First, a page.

Data Loggers monitor weather in Wales.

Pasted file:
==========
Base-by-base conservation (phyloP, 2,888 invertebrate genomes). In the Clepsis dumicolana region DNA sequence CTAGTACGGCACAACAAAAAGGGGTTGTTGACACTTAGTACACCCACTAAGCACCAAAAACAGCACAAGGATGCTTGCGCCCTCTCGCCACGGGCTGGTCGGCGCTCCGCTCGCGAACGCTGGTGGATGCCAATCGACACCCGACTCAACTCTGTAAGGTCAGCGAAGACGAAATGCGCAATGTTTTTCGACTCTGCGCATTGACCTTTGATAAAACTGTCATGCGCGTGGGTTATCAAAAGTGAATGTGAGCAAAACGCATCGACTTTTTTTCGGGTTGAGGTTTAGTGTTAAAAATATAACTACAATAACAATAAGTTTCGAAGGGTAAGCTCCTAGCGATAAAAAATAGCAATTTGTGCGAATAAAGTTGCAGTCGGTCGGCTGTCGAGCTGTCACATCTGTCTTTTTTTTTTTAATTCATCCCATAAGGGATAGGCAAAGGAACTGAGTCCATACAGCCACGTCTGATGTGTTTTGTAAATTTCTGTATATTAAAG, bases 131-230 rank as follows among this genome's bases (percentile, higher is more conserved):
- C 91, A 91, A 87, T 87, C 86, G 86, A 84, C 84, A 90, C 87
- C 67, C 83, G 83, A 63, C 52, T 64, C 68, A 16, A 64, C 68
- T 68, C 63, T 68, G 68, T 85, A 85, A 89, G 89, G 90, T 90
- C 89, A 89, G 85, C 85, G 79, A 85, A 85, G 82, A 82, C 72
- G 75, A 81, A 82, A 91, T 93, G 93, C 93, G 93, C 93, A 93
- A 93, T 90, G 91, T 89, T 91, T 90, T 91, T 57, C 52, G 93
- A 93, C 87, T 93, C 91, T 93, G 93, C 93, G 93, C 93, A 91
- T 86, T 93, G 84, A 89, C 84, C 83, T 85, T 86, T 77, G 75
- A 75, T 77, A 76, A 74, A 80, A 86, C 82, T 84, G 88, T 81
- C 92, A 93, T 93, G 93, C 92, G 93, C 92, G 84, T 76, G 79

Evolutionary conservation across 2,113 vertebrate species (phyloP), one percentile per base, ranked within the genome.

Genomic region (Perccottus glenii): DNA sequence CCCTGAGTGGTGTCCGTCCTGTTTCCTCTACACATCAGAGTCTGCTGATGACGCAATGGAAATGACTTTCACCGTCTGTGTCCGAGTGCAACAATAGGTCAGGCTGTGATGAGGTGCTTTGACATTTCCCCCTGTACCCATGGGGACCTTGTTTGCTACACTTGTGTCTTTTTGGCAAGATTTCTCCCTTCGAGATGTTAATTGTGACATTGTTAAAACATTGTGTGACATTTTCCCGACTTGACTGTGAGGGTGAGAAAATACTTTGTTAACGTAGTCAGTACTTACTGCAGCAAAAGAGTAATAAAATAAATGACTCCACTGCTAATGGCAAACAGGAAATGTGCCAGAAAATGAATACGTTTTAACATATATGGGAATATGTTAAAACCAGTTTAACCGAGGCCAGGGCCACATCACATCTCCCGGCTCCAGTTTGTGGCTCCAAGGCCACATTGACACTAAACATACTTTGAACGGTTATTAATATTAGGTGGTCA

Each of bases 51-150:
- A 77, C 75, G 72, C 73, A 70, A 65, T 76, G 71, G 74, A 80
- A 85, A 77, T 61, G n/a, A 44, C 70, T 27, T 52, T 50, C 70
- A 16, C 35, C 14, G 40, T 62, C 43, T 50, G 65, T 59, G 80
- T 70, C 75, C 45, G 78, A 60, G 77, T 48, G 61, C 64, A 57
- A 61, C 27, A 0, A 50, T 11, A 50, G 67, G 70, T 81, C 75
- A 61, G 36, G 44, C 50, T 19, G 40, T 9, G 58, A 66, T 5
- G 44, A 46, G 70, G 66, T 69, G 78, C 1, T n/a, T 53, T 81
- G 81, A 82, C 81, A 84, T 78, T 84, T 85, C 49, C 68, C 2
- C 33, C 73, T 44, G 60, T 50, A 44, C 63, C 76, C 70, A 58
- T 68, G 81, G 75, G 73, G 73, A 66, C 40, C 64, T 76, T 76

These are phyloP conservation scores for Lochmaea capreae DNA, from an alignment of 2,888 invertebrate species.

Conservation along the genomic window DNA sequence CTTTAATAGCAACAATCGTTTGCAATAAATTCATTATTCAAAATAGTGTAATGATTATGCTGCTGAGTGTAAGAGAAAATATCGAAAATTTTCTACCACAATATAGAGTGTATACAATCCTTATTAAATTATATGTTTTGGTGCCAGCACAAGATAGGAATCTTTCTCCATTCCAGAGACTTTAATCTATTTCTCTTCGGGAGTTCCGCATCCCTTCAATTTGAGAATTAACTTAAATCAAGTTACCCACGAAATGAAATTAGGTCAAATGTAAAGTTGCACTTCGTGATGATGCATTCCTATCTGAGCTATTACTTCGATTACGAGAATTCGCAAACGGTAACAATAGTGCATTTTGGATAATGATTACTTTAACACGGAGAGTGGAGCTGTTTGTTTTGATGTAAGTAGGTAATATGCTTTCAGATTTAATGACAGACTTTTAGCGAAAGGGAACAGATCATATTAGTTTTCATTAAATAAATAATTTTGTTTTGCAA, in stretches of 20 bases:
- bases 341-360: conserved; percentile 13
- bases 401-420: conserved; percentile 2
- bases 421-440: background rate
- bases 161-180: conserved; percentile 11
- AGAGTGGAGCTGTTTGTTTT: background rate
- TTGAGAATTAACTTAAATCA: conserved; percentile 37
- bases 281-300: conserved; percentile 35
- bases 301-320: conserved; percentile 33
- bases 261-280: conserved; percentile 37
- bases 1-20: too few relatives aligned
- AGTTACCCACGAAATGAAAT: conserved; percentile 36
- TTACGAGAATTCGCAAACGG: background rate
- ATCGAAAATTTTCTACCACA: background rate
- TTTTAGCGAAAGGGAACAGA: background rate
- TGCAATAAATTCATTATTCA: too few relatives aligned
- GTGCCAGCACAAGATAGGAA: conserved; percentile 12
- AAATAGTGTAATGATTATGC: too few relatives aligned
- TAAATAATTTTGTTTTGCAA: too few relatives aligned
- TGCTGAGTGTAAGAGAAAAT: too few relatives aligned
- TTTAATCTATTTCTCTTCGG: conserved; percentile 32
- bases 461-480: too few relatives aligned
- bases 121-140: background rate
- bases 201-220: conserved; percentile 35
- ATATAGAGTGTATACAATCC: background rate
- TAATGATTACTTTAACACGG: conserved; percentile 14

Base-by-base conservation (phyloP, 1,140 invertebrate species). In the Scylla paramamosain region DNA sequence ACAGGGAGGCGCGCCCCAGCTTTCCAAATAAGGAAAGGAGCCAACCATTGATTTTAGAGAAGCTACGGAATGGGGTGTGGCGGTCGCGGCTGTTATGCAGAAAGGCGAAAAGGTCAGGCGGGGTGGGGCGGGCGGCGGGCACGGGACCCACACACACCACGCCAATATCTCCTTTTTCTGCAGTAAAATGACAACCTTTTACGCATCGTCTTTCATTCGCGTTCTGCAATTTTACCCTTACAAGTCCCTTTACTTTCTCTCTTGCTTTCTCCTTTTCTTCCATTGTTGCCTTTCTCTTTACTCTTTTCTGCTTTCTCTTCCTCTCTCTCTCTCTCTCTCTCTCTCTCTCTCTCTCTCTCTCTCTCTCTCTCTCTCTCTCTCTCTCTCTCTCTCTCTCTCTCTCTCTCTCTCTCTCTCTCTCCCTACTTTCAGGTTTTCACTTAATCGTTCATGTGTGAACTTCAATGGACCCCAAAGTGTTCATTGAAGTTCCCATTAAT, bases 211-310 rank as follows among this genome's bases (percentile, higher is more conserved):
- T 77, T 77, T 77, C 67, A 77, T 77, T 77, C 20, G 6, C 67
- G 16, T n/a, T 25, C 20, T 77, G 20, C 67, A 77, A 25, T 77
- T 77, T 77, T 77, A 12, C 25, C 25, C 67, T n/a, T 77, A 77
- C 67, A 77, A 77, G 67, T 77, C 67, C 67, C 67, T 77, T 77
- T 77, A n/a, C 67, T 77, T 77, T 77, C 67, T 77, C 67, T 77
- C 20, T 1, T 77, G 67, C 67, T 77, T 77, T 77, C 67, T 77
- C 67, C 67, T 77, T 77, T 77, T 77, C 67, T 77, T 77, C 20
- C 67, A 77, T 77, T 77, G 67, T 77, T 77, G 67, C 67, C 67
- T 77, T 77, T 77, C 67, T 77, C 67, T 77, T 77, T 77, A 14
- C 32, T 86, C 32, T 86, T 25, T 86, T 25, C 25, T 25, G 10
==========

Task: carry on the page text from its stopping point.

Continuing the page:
Campbell Scientific Ltd. data loggers will remain at the centre of the expanding network of weather and climate monitoring in the mountains of Snowdonia, north Wales. Two new AWSs are being installed by the University of Wales, Bangor and First Hydro Company at Tan y Grisiau (200m) and on the Stwlan dam (550m) in the Moelwyn mountains. These AWSs will be used to provide on-line information for pump storage hydro power generation. Rainfall, for example, produces excess water in the two-reservoir systems used by First Hydro at Dinorwig and Ffestiniog. This excess rain water must be monitored and then released into local rivers according to best environmental practice. Wind and air temperature affect evaporation losses from the lake surfaces and can be included in the water balance calculations. The three existing AWS sites in Llanberis (100m), Clogwyn (770m) and on Snowdon summit (1065m) can be seen on-line with web-camera images at The summit anemometer is mounted on the railway building roof and is sheltered from some of the extremes of wind. Rebuilding the summit trig, pillar this summer has provided an opportunity to measure the true summit wind speeds. The new pillar has a stainless steel frame which will be clad in local stone; a secure instrument housing inside has room for a CSL datalogger. For short periods, a pole with wind sensors on top can be fitted to the top of the new trig, pillar. Hand-held wind measurements at the trig, have shown twice the speed of simultaneous output from the roof anemometer. "Wind speeds of 1 30+mph have been recorded by the roof-mounted sensors, so we could be looking for true summit wind speeds of 200+mph" said Dr Jeremy Williams of the Snowdonia Weatherstations Project. A brass 'panorama' plate is being fitted to the new trig, pillar by the university and the National Park Authority. This will commemorate the work and help the 300,000 visitors each year in identifying the many mountains and landmarks visible from Snowdon. _______________________________________________________ For further information, contact:- Campbell Scientific Ltd. Web Camera: Report and photos courtesy of Dr Jeremy Williams, University of Wales, Bangor. June 2001

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